When A Boarder Owns More Than Two Horses...The Financial Risks Involved


Owning and running a horse boarding facility is a great way to make a living but it comes with risks.  There are many financial risks involved when you have a business mortgage and you need to keep your stalls filled to pay your bills.  Of course the main income comes from the horses that are boarded at your barn.  That is how you make your money and as we all know things can change very quickly when dealing with animals and the people that own them.  

Higher the number, greater the financial risk


Over the years we have had many people come through our barn and a lot of them have owned more than one horse. In fact I was surprised to see how many people board two or three horses at a time.  Once in a while you will even come across someone that boards more than three horses and the higher the number the greater the financial risk.  In many cases a trainer will have multiple horses and it is much easier for them to board at a barn than to have their own place.  When you start to get boarders or trainers that have more than two or three horses the financial risks starts to increase. Are you prepared financially if they pull up and leave?  It happens.

​Losing a horse or two when a client gives a thirty-day notice is something every barn owner will go through and if you are prepared financially when this happens then it becomes much easier to handle if you can't fill the stalls right away.  If someone leaves that owns quite a few horses the financial fall-out could be devastating to you and your business.  I understand this first hand because I have had a horse owner with five horses leave our barn and that was stressful. If you want to own and run a boarding business then this is something that I want you to think about.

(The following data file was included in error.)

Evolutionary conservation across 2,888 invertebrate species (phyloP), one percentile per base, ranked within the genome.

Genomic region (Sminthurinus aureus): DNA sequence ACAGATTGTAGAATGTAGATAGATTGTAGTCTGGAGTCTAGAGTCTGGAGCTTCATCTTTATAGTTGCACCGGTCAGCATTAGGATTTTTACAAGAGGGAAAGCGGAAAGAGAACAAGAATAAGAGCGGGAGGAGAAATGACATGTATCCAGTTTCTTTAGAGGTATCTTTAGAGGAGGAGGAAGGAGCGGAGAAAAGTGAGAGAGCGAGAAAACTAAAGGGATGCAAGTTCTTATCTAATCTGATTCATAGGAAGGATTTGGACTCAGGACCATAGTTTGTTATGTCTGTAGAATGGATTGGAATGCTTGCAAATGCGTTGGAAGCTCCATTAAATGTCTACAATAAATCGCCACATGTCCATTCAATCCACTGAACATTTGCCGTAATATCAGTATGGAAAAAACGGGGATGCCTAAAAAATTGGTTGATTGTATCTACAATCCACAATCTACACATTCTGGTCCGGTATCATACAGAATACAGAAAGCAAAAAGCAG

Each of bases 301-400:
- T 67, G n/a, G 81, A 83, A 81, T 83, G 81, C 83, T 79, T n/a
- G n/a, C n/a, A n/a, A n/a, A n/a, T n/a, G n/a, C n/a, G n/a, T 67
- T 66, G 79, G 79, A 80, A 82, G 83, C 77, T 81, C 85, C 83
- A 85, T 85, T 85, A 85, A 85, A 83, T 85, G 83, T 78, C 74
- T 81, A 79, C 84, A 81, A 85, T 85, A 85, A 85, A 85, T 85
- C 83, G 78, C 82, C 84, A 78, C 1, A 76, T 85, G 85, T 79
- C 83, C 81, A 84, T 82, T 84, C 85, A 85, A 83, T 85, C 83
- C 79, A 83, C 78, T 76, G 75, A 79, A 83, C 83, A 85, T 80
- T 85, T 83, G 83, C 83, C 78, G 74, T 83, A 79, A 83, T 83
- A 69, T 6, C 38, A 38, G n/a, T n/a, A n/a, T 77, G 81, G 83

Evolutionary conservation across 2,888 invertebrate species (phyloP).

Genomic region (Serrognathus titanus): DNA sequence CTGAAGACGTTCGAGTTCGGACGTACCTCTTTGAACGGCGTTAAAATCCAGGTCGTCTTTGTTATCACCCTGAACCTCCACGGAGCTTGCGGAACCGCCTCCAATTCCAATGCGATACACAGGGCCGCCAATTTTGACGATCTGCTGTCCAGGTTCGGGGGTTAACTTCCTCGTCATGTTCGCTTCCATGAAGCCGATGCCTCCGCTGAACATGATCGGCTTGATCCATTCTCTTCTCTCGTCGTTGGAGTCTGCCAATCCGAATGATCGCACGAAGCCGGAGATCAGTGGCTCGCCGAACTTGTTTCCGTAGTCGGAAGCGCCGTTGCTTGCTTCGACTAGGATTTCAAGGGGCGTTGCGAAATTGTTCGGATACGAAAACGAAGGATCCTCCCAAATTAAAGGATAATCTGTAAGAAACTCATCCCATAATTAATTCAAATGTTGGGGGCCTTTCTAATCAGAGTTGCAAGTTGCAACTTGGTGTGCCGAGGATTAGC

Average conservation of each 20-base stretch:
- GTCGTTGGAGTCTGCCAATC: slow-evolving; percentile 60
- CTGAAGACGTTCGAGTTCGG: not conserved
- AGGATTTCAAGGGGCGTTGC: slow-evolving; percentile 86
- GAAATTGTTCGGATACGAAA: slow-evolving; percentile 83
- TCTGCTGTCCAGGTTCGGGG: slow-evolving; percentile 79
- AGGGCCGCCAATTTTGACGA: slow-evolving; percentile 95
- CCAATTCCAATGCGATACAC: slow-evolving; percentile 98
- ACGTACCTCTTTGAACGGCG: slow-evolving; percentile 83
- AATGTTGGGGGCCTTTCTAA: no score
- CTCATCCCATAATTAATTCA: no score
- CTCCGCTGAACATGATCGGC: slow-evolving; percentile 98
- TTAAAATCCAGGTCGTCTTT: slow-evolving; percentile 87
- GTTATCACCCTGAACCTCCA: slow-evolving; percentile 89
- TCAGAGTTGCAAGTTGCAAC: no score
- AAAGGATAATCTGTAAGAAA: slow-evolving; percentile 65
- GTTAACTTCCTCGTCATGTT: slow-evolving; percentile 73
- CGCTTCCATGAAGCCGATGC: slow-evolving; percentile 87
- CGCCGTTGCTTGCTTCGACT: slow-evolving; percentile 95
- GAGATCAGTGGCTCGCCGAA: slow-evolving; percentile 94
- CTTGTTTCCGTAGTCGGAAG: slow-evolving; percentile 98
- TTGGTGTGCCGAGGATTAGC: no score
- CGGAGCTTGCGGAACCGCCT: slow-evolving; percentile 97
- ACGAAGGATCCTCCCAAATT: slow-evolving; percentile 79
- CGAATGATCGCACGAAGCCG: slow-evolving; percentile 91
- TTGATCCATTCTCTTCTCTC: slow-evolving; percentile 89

Remember that every time a horse leaves, you will lose some sort of income.  It might only be a couple hundred dollars but it also could be a few thousand.  Even if the loss is small monetarily, there is also the added work to fill those stalls and even more work once the new horses and clients come to your barn. Remember time is money when it comes to business. The transition to fill the empty stalls, the paperwork, the time put in to acclimate the new horses with a herd and everything else all becomes a financial part of it.

Ways to protect yourself with a multiple horse owner There are ways to protect yourself financially if you have a boarder or trainer that is going to bring in more than two or even three horses.  You can decide the magic number that fits for your business. Every persons idea will be a little different depending on their financial situation. 

1. If you have a trainer or boarder that has many horses - Make sure your boarding contract has a section that includes special circumstances for giving notice including multiple horses over a certain number.  That way if the boarder gives their notice you are not scrambling to fill the huge number of open spots.  I would talk with your attorney and have him write this up so you are correct with the laws of your state. 

2. You can ask for first and last months board (just like renting an apartment) so that if the boarder leaves under stressful circumstances you are not stuck trying to collect your money if they didn't give a thirty-days notice.  Remember - you will have people once in a while that will just pack up and leave.  Not everyone will stay the thirty-days.  In fact most people leave before the thirty days are up because either they are anxious to go to their new place or for many other reasons.  If the board hasn't been paid up then you could be losing a lot of money and taking them to small claims court will be a huge hassle to say the least.